Data companies like Jvion buy zip code–level data from government agencies, whether it is the Census Bureau or the Department of Housing and Urban Development, or from technology companies like Amazon, which signals a person’s level of technology literacy.

“It isn’t just clinical complexity, it’s socioeconomic complexity and how you link the 2 of them together,” Russo said.

Jvion sorts patients into 7 vectors at risk for the following:

• 30-day mortality

• 30-day pain management

• 6-month depression risk

• 6-month risk for deterioration

• 30-day avoidable admission

• 30-day emergency department visit

• 90-day readmission

It also takes in historical claims data from every other provider.

CCBD soon started sending reports back to physicians based on their individual data. Some resisted the information, but others were open to the idea, Russo said. The reports offered value because they flagged which patients would never have been identified as being at risk of morbidity or mortality.

CCBD is also validating the 7 vectors internally, with varying levels of progress. For instance, the 30-day mortality risk is 35% validated, while the risk of a patient becoming an inpatient admission within 30 days is 100% validated.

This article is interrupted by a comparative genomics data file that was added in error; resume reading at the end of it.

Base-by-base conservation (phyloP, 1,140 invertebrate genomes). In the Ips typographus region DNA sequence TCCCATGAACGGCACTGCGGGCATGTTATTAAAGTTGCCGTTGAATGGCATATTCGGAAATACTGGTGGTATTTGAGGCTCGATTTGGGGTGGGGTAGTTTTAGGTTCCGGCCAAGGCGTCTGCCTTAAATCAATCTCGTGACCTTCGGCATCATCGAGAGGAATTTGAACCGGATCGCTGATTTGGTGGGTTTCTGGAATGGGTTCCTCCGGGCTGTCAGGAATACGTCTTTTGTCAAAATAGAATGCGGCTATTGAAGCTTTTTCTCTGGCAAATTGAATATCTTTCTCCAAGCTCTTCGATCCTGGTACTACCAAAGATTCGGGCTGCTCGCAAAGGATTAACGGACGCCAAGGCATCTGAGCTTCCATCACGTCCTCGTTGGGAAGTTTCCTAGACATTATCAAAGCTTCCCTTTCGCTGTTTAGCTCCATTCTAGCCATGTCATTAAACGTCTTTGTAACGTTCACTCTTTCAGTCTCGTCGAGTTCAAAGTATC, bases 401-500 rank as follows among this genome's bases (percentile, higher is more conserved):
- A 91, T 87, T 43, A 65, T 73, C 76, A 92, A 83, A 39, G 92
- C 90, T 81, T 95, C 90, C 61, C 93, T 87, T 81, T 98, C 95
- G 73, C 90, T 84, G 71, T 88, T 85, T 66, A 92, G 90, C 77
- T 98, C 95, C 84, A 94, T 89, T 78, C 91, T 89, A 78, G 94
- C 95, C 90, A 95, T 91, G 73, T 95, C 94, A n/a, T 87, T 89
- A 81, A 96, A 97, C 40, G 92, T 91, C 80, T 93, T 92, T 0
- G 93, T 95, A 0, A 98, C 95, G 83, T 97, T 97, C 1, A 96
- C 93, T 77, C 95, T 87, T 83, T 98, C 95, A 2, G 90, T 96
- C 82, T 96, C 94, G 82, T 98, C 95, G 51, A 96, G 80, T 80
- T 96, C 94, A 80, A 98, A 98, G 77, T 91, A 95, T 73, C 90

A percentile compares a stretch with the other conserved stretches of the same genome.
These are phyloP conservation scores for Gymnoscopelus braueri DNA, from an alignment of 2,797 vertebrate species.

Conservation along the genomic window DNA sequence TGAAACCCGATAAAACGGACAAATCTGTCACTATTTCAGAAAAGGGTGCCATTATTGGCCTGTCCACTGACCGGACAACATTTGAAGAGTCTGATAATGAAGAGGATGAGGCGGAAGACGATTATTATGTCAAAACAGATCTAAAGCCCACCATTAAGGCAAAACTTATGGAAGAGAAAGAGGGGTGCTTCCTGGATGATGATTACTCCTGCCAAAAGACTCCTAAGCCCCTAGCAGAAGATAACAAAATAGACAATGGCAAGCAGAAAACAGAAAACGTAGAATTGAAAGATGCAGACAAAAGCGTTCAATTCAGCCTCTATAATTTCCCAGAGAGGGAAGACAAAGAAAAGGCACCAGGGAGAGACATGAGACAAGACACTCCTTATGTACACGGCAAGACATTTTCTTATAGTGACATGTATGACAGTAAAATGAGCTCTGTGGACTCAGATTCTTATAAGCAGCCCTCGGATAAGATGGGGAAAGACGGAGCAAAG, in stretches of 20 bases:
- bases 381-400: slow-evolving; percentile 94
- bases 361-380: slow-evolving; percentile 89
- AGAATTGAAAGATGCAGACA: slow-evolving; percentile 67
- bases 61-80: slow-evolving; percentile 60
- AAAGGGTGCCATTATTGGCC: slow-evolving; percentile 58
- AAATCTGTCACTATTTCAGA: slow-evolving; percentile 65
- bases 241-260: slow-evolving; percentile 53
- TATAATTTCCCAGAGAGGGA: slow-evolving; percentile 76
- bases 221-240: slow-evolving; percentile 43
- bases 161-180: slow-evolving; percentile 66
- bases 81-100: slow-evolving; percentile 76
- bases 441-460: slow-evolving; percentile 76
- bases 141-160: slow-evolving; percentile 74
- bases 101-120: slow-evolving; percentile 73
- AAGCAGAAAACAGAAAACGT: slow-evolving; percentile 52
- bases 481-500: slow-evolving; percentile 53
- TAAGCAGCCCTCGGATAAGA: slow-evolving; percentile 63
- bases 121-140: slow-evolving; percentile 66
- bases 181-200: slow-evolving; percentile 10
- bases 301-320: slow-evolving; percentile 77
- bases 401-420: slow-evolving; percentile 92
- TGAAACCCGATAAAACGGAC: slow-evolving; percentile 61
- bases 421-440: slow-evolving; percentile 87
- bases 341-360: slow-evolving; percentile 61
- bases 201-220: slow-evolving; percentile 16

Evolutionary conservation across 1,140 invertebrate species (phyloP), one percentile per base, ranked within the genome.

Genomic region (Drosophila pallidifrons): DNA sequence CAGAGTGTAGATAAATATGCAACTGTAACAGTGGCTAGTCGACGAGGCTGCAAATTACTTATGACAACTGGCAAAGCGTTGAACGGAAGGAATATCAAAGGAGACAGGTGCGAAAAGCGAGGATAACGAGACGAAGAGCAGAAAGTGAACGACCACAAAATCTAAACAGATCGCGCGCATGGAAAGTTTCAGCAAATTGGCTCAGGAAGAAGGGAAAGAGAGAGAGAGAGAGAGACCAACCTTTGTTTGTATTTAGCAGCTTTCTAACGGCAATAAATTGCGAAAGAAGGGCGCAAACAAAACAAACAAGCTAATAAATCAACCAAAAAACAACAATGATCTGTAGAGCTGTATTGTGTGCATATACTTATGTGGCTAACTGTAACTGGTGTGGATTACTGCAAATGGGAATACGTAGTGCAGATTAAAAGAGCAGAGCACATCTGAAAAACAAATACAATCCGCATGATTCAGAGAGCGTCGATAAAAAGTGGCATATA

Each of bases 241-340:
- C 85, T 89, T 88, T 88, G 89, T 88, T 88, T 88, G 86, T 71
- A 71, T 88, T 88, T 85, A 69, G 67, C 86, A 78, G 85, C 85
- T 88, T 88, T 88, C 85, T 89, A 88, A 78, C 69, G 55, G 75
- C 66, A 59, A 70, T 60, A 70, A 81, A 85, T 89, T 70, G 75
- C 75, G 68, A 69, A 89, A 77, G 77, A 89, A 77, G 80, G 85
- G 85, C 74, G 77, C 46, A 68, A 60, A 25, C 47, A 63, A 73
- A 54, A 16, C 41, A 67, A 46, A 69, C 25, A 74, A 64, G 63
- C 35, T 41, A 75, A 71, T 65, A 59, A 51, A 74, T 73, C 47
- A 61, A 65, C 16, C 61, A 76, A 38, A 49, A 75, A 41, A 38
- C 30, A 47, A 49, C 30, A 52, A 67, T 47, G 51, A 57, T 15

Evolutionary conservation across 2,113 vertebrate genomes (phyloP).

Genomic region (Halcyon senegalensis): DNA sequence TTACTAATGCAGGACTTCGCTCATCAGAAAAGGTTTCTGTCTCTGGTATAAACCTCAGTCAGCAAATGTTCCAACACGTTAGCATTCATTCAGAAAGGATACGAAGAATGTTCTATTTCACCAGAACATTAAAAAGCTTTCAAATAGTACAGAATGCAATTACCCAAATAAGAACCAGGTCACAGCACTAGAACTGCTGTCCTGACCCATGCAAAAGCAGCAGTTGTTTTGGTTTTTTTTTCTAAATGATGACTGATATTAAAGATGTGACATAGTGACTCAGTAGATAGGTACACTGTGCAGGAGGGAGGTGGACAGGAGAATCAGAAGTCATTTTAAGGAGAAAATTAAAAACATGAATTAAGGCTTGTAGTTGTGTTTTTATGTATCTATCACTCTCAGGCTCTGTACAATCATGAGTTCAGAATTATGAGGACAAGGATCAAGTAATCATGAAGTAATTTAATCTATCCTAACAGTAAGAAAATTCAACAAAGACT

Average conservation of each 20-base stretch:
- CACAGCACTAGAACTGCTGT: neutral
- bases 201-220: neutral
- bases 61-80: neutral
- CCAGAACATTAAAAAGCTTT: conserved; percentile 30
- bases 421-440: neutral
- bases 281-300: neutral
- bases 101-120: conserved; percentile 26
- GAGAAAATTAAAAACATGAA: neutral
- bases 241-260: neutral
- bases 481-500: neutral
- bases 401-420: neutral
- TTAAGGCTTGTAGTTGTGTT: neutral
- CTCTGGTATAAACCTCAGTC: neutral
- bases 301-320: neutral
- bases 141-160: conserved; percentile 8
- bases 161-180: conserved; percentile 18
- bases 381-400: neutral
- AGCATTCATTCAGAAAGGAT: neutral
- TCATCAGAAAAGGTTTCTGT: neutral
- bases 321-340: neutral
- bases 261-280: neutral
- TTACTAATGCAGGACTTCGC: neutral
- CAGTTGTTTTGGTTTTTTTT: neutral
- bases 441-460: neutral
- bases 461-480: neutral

Case managers can now focus on the people at the highest risk, Russo said. CCBD is still optimizing how Jvion can recommend interventions, but one thing it can do is automatically refer patients for pain management. In addition, the psychology team is proactively calling patients flagged by the system, which the practice now calls “the brain.”

Jvion also is using the system to identify patients who show up in multiple vectors, as Russo said, because “people that are at risk for more than 3 [vectors], maybe that actually would be a better way to catch the patients.”

CCBD is also identifying their own group of what Russo calls “socially challenged” patients so that social workers can make proactive calls to this group. The social workers make sure that applications for financial assistance are filed; Russo noted that the more people that file and are approved for help, the more the OCM score rises.